Is the industrial relations landscape changing?

Out-Law News | 23 Sep 2021 | 11:35 am |

Ed Goodwyn tells HRNews about the direction taken by the new leaders of the UK’s two biggest trade unions

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  • Transcript

    Is the industrial landscape changing? What next from the leaders of the UK’s two biggest trade unions? 
    As you may be aware the UK’s second biggest trade union, Unite, has elected Sharon Graham as its first female leader. She replaced Len McCluskey as General Secretary on 26 August. Graham is the former head of Unite's Organising and Leverage Department and she led recent disputes at British Airways and Crossrail as well as campaigning to unionise Amazon. She says her focus will continue to be on workplace rights rather than internal Labour party politics or settling old scores at Westminster. As the BBC reports, as an organiser she has found new ways to exert pressure during disputes, and often gets involved when things turn hostile, so we could see more industrial action rather than political activity under her leadership. ITV News reported on Graham’s election victory and her focus on the workplace:

    Report - ITV News

    Meanwhile earlier this year the public service giant UNISON, the UK’s biggest union, also elected a new leader, also a woman. Christina McAnea from Glasgow succeeded Dave Prentis as its General Secretary in January. The Scot became the new General Secretary with 47% of vote, seeing off challengers from left of Labour movement. At UNISON she rose to become Assistant General Secretary responsible for collective bargaining and negotiation before winning the top job.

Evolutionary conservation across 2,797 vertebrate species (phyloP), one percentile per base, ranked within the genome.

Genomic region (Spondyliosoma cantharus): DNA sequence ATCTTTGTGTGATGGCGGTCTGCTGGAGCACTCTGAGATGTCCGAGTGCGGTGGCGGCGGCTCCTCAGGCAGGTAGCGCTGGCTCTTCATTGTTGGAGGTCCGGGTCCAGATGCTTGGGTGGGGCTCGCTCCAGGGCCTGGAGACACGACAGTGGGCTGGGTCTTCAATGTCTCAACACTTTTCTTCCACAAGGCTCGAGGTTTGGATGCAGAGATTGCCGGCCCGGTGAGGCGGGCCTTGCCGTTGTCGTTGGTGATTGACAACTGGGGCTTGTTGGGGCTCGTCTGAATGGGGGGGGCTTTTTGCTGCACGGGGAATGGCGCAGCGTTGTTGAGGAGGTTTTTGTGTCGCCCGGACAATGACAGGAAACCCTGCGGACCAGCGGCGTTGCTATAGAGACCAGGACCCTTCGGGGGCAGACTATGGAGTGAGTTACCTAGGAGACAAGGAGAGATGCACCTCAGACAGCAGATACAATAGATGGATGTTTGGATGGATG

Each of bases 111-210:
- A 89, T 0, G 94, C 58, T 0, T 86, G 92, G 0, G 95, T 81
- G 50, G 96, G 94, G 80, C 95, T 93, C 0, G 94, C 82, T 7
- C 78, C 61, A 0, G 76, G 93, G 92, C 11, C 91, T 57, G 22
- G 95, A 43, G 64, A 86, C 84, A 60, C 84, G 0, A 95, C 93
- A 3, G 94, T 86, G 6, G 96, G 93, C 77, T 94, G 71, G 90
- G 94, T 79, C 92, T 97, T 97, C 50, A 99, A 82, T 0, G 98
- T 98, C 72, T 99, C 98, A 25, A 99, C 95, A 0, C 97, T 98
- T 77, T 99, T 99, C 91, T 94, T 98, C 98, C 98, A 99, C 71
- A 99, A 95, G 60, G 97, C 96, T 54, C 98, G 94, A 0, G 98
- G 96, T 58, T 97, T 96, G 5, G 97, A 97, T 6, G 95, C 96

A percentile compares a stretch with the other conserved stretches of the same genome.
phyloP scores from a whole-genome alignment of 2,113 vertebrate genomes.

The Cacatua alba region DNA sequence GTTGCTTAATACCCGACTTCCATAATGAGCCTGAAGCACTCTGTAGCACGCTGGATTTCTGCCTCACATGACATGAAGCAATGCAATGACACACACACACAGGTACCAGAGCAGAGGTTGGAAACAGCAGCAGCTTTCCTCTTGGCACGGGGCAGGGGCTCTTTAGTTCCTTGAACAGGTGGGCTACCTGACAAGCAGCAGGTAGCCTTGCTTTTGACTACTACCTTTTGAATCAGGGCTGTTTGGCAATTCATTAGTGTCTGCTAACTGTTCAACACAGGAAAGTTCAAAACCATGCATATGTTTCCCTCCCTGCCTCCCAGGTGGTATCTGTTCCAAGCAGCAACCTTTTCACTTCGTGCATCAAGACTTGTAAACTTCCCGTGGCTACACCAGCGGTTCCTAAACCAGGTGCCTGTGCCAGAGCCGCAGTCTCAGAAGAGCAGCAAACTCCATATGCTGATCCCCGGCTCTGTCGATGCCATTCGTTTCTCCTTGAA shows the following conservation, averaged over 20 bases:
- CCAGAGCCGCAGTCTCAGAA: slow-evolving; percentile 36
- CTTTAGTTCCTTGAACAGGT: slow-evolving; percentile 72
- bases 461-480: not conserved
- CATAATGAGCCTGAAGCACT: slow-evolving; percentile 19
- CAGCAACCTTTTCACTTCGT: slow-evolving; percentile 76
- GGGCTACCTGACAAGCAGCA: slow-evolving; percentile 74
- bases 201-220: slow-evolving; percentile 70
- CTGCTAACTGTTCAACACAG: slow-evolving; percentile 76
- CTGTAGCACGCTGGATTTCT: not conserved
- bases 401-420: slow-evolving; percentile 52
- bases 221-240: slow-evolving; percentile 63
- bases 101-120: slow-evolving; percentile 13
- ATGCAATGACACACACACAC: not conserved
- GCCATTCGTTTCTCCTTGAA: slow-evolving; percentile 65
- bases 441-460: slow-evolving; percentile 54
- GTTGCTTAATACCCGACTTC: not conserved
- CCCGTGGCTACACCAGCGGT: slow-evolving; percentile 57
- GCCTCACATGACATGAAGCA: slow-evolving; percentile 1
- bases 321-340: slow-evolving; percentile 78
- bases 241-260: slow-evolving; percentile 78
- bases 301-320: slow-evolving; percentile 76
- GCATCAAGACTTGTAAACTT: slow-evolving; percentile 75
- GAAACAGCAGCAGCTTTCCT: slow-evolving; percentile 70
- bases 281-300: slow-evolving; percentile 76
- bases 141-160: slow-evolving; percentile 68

For employers in the private sector, however, the Sharon Graham story is the big one. She is known to favour leverage campaigns as a tactic against employers. This is what she said to LBC radio’s Iain Dale at a hustings during the election campaign: 

    Report - LBC radio: Iain Dale

    So, with these two appointments at the UK’s two biggest unions is the landscape changing? It’s a question I put to Ed Goodwyn:

    Ed Goodwyn: “Yes, I think it is. I think it's changing in in two respects. I think there's a natural change as a consequence of the pandemic and a large number of issues from an employment and HR perspective, the changing consequences that, but I also think it is changing because some of the political players have changed. In particular, the relatively newly elected General Secretary of Unison Christina McAnea, I think she's been in post since January, and more recently, Sharon Graham, new General Secretary of Unite. Different employers will be facing, of course, different unions and may not even be facing either of those two unions. Of course, Unison is the public sector union generally and Unite is much more in the private sector and in other in other markets. What is interesting, insofar as looking at the landscape, is some of the rhetoric we're hearing from both of them. We’ve heard from Christina McAnea at Unison, in support to the public sector employees, saying, for example, that they're not going to be reliant on their political affiliations and they are going to be looking to take more direct action to enforce their members’ rights in what has been a challenging period for many of their members, not least because of the pay rises that have been announced and things like that, as well as the additional tax through the increase in national insurance contributions. Similarly, Sharon Graham from Unite has been, arguably, even more pointed in in the way that they will be looking to prosecute workplace disputes. Both unions seem to recognise some of the legal difficulties in bringing lawful strike action and Sharon, in particular, has made reference in some of her articles and speeches to leverage campaigns where pressure is put on employers through different means other than strike action to prosecute their claims. They both seem to be saying, to some extent, that they will be focusing a bit more of their attention on workplace disputes and seeking to resolve them than perhaps relying on their political allies to prosecute their positions.”